If you have been using Docker for some time, after the initial phases of building Dockerfiles and running a container here and there, the real work begins in building, deploying and operating multi-container applications in a production environment. Are you operationally ready to take your application to production? Docker Datacenter provides an integrated management framework for your Dockerized environment and applications and when coupled with clear strategies in approaching and resolving anomalies, IT ops teams can be assured in successfully operationalizing Docker.
Let’s use a sports metaphor to approach troubleshooting:
- Pre-Game will cover the planning phase for your applications
- Game Time will cover troubleshooting tools available in Docker Datacenter
- Post-Game will discuss complementary tools to aid in ongoing insights
Whether or not you are sports fan, you can appreciate the importance of the planning out any task. This is no different than what you would do for your applications. Health checks are a great way to provide a deeper level of insight into how your application is performing. Since Docker 1.12 there is a new HEALTHCHECK directive. We can use this directive to signal to the Docker Engine whether or not the application is healthy.
There are a two ways to implement the HEALTHCHECK directive. The first way is use the directive in the Dockerfile. I prefer this method since the app and the health check are coupled together. Here is an example of a Dockerfile with the HEALTHCHECK directive :
FROM alpine RUN apk -U upgrade && apk add python curl &&\ apk add py-pip &&\ pip install --upgrade pip &&\ pip install flask redis pymongo &&\ rm -rf /var/cache/apk/* WORKDIR /code ADD . /code EXPOSE 5000 HEALTHCHECK CMD curl -f http://localhost:5000/ || exit 1 CMD ["python", "app.py"]
The second way is using the
docker run command. https://docs.docker.com/engine/reference/run/#/healthcheck. Here is an example of the run command :
docker run --name=test -d --health-cmd='stat /etc/passwd || exit 1' --health-interval=2s busybox sleep 1d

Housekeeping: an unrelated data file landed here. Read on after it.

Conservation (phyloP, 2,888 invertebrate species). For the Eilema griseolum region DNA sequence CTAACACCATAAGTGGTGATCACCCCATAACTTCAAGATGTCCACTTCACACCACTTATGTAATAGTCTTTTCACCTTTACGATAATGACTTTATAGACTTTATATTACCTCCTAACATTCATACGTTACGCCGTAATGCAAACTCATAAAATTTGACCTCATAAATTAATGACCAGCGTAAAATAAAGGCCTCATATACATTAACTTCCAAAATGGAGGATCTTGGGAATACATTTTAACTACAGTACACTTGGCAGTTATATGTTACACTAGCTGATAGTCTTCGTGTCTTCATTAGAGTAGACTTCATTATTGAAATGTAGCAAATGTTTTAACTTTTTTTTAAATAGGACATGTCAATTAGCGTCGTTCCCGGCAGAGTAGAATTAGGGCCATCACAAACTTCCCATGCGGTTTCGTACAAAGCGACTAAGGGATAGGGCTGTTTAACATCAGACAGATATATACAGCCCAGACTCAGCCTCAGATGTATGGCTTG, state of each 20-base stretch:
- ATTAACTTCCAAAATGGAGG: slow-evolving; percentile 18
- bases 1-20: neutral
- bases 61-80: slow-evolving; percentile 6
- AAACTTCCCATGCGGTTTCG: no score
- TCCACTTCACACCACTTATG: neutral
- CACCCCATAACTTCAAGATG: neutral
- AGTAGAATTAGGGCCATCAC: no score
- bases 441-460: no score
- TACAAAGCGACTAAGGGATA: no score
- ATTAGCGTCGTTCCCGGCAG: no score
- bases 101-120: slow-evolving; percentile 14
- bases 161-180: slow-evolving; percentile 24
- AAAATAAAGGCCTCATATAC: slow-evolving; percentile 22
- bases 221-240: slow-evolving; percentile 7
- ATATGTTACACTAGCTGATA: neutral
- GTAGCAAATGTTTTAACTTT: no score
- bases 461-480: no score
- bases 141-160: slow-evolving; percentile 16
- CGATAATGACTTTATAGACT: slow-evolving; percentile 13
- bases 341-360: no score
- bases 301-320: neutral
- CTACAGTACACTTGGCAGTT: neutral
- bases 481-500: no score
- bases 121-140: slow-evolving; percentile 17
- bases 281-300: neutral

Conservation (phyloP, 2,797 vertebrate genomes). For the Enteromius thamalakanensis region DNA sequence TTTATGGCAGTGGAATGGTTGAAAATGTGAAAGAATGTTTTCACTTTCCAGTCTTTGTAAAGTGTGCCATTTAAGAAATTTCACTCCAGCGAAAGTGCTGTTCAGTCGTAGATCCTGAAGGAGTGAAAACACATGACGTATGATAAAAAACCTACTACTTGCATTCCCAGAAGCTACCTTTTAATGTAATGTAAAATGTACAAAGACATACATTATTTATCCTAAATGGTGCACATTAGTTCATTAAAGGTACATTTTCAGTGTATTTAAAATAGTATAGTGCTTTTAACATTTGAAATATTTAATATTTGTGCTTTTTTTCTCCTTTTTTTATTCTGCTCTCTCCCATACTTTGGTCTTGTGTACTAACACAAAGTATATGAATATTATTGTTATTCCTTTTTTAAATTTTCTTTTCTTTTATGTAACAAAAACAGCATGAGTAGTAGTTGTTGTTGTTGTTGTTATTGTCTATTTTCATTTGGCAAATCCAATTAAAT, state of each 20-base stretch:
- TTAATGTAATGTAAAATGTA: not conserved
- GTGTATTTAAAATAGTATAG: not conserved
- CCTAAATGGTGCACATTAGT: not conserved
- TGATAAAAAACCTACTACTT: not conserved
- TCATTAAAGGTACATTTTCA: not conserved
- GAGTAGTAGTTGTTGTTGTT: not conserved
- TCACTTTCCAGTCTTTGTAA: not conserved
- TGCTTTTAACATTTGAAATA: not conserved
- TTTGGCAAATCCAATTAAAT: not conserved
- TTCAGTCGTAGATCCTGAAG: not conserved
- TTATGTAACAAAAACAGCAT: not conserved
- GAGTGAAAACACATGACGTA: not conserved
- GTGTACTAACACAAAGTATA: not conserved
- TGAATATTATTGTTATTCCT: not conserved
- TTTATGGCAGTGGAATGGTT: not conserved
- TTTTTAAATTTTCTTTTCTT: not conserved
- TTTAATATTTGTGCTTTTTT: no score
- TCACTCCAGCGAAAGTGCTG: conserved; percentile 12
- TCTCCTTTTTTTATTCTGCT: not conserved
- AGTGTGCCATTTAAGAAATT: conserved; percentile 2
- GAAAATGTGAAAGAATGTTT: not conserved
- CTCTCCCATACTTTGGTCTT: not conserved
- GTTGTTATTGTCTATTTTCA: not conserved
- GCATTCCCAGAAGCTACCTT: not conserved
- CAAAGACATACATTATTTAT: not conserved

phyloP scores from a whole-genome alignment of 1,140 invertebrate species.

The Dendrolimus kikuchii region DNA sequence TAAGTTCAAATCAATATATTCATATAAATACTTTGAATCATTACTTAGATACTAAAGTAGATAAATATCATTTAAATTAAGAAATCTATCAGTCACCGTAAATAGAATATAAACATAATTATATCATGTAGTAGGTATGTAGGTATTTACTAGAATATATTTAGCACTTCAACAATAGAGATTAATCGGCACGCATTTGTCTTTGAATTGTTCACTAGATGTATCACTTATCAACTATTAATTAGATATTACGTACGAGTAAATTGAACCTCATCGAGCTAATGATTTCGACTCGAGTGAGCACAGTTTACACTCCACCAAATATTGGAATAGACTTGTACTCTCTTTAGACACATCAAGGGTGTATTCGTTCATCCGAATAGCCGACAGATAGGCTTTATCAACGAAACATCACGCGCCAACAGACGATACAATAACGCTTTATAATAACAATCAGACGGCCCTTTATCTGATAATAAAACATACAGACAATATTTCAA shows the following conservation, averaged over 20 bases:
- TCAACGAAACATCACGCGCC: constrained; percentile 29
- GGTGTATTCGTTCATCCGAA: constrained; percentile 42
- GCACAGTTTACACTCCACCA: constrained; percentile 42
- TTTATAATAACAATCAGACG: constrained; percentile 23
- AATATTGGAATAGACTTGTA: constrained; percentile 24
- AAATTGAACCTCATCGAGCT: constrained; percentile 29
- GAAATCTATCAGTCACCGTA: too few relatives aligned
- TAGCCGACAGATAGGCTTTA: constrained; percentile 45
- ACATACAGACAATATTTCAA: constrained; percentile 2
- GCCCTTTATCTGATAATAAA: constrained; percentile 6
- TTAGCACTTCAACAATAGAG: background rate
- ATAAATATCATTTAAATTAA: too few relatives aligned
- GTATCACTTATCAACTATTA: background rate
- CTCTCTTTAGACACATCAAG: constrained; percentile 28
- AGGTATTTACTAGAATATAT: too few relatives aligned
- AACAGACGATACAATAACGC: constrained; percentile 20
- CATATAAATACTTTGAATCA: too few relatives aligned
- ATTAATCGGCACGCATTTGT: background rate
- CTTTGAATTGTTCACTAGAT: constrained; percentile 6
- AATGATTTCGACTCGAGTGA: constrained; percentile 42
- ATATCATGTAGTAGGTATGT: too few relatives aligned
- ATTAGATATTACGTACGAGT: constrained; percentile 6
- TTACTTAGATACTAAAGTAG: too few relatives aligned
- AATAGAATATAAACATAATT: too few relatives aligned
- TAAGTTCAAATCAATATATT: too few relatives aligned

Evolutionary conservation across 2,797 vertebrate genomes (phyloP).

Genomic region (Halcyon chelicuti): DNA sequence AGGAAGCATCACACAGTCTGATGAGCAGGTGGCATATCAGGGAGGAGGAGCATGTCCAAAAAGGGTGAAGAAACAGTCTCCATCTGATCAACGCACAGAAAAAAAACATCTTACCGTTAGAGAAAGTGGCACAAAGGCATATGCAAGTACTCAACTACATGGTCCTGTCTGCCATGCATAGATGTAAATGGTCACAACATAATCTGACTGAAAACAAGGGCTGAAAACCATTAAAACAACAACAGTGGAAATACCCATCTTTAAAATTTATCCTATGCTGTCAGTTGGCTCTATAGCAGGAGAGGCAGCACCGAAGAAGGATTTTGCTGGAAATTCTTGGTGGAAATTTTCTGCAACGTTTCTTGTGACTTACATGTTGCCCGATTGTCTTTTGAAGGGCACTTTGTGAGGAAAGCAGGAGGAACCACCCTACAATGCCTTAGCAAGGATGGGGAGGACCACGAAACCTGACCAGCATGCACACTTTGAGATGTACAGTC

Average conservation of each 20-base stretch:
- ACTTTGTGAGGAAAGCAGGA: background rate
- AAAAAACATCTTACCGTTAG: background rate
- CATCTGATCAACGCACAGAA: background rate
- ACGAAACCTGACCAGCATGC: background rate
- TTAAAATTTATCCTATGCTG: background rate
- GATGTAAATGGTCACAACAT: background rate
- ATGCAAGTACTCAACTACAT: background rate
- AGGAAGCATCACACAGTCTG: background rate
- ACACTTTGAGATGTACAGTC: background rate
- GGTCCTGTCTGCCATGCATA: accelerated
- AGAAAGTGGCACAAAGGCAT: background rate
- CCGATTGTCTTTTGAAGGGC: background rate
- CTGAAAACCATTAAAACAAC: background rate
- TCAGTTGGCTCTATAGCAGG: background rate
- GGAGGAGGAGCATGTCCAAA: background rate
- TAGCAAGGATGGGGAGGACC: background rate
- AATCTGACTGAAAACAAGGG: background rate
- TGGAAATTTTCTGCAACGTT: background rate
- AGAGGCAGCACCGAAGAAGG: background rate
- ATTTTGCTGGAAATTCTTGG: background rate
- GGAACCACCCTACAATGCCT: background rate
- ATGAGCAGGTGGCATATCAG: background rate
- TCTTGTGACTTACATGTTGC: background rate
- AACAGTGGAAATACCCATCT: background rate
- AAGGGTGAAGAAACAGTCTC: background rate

This method can actually supersede the Dockerfile method. Both methods are very useful. Here is an example output with the heatlh :
clemenko13:orientation clemenko$ docker ps CONTAINER ID IMAGE COMMAND CREATED STATUS PORTS NAMES 4cbabba22d31 clemenko/orient_flask "python app.py" 15 minutes ago Up 15 minutes (healthy) 0.0.0.0:5000->5000/tcp orientation_app_1
You can even write wrappers to report this back.
And in the image below, you can see that Docker Datacenter has a visual for the HEALTHCHECK within the container info itself.
Whether or not you have the
healthz endpoint setup, Docker Datacenter has some great troubleshooting tools built right in.
Let’s start with the container details.
In Docker Datacenter, you can click on the container to bring up the details and other items. There is a ton of good details here like Status, Healthcheck, Node, Networks and Ports. Here is an example with an active Healthcheck.
Moving on to logging.
With Docker Datacenter you have a few choices with logging. You can let Docker Datacenter handle it for you, or send all the logs remotely for the whole engine. In the Docker Datacenter UI, you are able to drill into each container’s logs.
If you want to use something like the syslog driver for remote logging you can modify the logging configuration from the Docker Datacenter admin settings. More info on the log drivers can be found here.
Next we can dive into the container itself.
Docker Datacenter has the ability to attach to a console session of the container remotely. You can use the console to dive into the running container. This is very useful if you need to check files, processes, settings or even ports. The trick with the console UI is that you need to have a shell inside your image. Most images will have
bash as part of their base image. Similar to viewing the container logs you will see a “Console” tab on the container’s info page. Notice it will try and use
sh by default :
NOTE: By using the RBAC feature in Docker Datacenter you can configure access in many ways. For example you can give developers access through the GUI but not through SSH.
Next we need to talk about networking.
Issues can arise once your application is live and running. If you run into networking related issues, there are two good ways to troubleshoot through the containers console or the sidekick method. The console method should be the first step. Simply console into the container and curl/ping around. What if you don’t have curl in your image. Well simple
docker run a base image attached to the same network overlay. With that base image you should be able to add ANY binaries that are needed for troubleshooting the network. You can even pre-build one for use within your infrastructure.
It is worth noting that the same container info page also has stats. The stats tab only displays the current stats for CPU, MEMORY, and NETWORK. However this can be useful is seeing if there are any bottlenecks.
Post Game and Wrap-up.
Start with the HEALTHCHECK endpoint. Check the logs, either remotely or locally. Then move onto the console to introspect the running container. Aggregating your logs can give you insight into all your apps and hosts at the same time. Remote logging to external systems like ELK or Splunk can give you that aggregate view. Stats can also be good for aggregation. CAdvisor or Sysdig’s containers can be plumbed up for combined historical metrics.
Hopefully you have a much better understanding of how to troubleshoot your running Dockerized applciations.
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